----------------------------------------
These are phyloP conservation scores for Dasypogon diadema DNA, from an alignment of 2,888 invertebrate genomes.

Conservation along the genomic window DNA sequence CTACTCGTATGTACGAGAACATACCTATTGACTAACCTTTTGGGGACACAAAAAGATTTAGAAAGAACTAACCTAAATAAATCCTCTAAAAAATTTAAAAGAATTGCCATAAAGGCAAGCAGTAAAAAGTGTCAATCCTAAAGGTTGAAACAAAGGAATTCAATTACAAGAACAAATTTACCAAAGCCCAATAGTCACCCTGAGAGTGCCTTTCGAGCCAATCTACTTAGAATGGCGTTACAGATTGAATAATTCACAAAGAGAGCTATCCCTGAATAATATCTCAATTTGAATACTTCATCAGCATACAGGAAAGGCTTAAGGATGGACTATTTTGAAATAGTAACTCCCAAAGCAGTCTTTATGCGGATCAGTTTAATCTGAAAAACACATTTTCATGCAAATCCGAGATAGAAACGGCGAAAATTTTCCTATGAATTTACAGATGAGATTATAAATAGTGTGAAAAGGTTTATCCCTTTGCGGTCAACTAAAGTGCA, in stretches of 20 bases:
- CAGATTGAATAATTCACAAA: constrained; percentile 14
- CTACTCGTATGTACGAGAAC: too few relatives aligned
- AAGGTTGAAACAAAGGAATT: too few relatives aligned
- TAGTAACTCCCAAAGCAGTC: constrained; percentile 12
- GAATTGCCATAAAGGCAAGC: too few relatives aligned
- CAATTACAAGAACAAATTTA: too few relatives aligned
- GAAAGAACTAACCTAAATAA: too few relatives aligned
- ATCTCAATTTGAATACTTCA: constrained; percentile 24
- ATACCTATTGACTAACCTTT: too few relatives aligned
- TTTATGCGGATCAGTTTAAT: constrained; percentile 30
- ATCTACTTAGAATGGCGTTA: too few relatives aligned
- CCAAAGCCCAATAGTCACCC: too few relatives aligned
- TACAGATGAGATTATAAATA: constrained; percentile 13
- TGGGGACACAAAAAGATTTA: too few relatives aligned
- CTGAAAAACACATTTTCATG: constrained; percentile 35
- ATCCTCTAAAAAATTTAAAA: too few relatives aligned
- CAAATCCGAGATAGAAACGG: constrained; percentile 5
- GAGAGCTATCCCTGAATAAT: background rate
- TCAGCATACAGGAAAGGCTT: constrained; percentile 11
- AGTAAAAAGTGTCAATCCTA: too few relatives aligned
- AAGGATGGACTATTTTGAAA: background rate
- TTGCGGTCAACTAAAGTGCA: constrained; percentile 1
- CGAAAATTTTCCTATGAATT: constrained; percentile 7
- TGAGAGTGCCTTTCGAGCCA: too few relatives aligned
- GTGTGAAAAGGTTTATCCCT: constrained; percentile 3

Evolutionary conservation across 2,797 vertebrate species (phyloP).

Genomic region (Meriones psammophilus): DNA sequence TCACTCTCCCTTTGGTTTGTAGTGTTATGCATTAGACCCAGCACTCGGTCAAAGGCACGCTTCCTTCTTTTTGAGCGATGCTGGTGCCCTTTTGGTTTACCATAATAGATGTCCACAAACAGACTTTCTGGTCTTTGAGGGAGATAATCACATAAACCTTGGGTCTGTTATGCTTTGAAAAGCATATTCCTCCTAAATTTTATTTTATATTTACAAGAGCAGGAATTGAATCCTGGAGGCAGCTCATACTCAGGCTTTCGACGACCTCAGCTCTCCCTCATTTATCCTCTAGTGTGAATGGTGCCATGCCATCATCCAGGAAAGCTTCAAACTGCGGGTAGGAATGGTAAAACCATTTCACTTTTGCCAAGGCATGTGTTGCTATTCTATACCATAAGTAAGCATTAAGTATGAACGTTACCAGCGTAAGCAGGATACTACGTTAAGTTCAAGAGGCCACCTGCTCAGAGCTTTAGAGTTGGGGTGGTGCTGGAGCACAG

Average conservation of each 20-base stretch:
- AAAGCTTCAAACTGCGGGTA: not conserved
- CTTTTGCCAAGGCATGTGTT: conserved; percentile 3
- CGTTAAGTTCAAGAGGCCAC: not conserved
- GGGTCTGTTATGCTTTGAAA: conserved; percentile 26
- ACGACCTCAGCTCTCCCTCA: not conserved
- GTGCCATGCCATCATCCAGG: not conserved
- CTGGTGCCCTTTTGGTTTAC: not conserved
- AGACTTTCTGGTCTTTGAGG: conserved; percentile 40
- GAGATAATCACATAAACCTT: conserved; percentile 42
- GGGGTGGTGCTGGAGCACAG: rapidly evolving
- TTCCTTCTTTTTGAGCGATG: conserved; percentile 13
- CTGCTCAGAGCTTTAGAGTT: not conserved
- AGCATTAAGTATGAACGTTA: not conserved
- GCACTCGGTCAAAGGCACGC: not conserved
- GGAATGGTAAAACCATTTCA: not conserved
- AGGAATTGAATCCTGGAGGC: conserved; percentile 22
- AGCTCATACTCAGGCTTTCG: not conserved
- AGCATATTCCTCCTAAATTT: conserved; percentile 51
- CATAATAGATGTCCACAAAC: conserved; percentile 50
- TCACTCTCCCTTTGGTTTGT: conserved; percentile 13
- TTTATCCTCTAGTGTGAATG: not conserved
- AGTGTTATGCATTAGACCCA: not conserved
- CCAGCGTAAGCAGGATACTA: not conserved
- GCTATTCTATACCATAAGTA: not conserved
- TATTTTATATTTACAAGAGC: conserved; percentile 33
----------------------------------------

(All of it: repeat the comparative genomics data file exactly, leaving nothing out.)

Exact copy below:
These are phyloP conservation scores for Dasypogon diadema DNA, from an alignment of 2,888 invertebrate genomes.

Conservation along the genomic window DNA sequence CTACTCGTATGTACGAGAACATACCTATTGACTAACCTTTTGGGGACACAAAAAGATTTAGAAAGAACTAACCTAAATAAATCCTCTAAAAAATTTAAAAGAATTGCCATAAAGGCAAGCAGTAAAAAGTGTCAATCCTAAAGGTTGAAACAAAGGAATTCAATTACAAGAACAAATTTACCAAAGCCCAATAGTCACCCTGAGAGTGCCTTTCGAGCCAATCTACTTAGAATGGCGTTACAGATTGAATAATTCACAAAGAGAGCTATCCCTGAATAATATCTCAATTTGAATACTTCATCAGCATACAGGAAAGGCTTAAGGATGGACTATTTTGAAATAGTAACTCCCAAAGCAGTCTTTATGCGGATCAGTTTAATCTGAAAAACACATTTTCATGCAAATCCGAGATAGAAACGGCGAAAATTTTCCTATGAATTTACAGATGAGATTATAAATAGTGTGAAAAGGTTTATCCCTTTGCGGTCAACTAAAGTGCA, in stretches of 20 bases:
- CAGATTGAATAATTCACAAA: constrained; percentile 14
- CTACTCGTATGTACGAGAAC: too few relatives aligned
- AAGGTTGAAACAAAGGAATT: too few relatives aligned
- TAGTAACTCCCAAAGCAGTC: constrained; percentile 12
- GAATTGCCATAAAGGCAAGC: too few relatives aligned
- CAATTACAAGAACAAATTTA: too few relatives aligned
- GAAAGAACTAACCTAAATAA: too few relatives aligned
- ATCTCAATTTGAATACTTCA: constrained; percentile 24
- ATACCTATTGACTAACCTTT: too few relatives aligned
- TTTATGCGGATCAGTTTAAT: constrained; percentile 30
- ATCTACTTAGAATGGCGTTA: too few relatives aligned
- CCAAAGCCCAATAGTCACCC: too few relatives aligned
- TACAGATGAGATTATAAATA: constrained; percentile 13
- TGGGGACACAAAAAGATTTA: too few relatives aligned
- CTGAAAAACACATTTTCATG: constrained; percentile 35
- ATCCTCTAAAAAATTTAAAA: too few relatives aligned
- CAAATCCGAGATAGAAACGG: constrained; percentile 5
- GAGAGCTATCCCTGAATAAT: background rate
- TCAGCATACAGGAAAGGCTT: constrained; percentile 11
- AGTAAAAAGTGTCAATCCTA: too few relatives aligned
- AAGGATGGACTATTTTGAAA: background rate
- TTGCGGTCAACTAAAGTGCA: constrained; percentile 1
- CGAAAATTTTCCTATGAATT: constrained; percentile 7
- TGAGAGTGCCTTTCGAGCCA: too few relatives aligned
- GTGTGAAAAGGTTTATCCCT: constrained; percentile 3

Evolutionary conservation across 2,797 vertebrate species (phyloP).

Genomic region (Meriones psammophilus): DNA sequence TCACTCTCCCTTTGGTTTGTAGTGTTATGCATTAGACCCAGCACTCGGTCAAAGGCACGCTTCCTTCTTTTTGAGCGATGCTGGTGCCCTTTTGGTTTACCATAATAGATGTCCACAAACAGACTTTCTGGTCTTTGAGGGAGATAATCACATAAACCTTGGGTCTGTTATGCTTTGAAAAGCATATTCCTCCTAAATTTTATTTTATATTTACAAGAGCAGGAATTGAATCCTGGAGGCAGCTCATACTCAGGCTTTCGACGACCTCAGCTCTCCCTCATTTATCCTCTAGTGTGAATGGTGCCATGCCATCATCCAGGAAAGCTTCAAACTGCGGGTAGGAATGGTAAAACCATTTCACTTTTGCCAAGGCATGTGTTGCTATTCTATACCATAAGTAAGCATTAAGTATGAACGTTACCAGCGTAAGCAGGATACTACGTTAAGTTCAAGAGGCCACCTGCTCAGAGCTTTAGAGTTGGGGTGGTGCTGGAGCACAG

Average conservation of each 20-base stretch:
- AAAGCTTCAAACTGCGGGTA: not conserved
- CTTTTGCCAAGGCATGTGTT: conserved; percentile 3
- CGTTAAGTTCAAGAGGCCAC: not conserved
- GGGTCTGTTATGCTTTGAAA: conserved; percentile 26
- ACGACCTCAGCTCTCCCTCA: not conserved
- GTGCCATGCCATCATCCAGG: not conserved
- CTGGTGCCCTTTTGGTTTAC: not conserved
- AGACTTTCTGGTCTTTGAGG: conserved; percentile 40
- GAGATAATCACATAAACCTT: conserved; percentile 42
- GGGGTGGTGCTGGAGCACAG: rapidly evolving
- TTCCTTCTTTTTGAGCGATG: conserved; percentile 13
- CTGCTCAGAGCTTTAGAGTT: not conserved
- AGCATTAAGTATGAACGTTA: not conserved
- GCACTCGGTCAAAGGCACGC: not conserved
- GGAATGGTAAAACCATTTCA: not conserved
- AGGAATTGAATCCTGGAGGC: conserved; percentile 22
- AGCTCATACTCAGGCTTTCG: not conserved
- AGCATATTCCTCCTAAATTT: conserved; percentile 51
- CATAATAGATGTCCACAAAC: conserved; percentile 50
- TCACTCTCCCTTTGGTTTGT: conserved; percentile 13
- TTTATCCTCTAGTGTGAATG: not conserved
- AGTGTTATGCATTAGACCCA: not conserved
- CCAGCGTAAGCAGGATACTA: not conserved
- GCTATTCTATACCATAAGTA: not conserved
- TATTTTATATTTACAAGAGC: conserved; percentile 33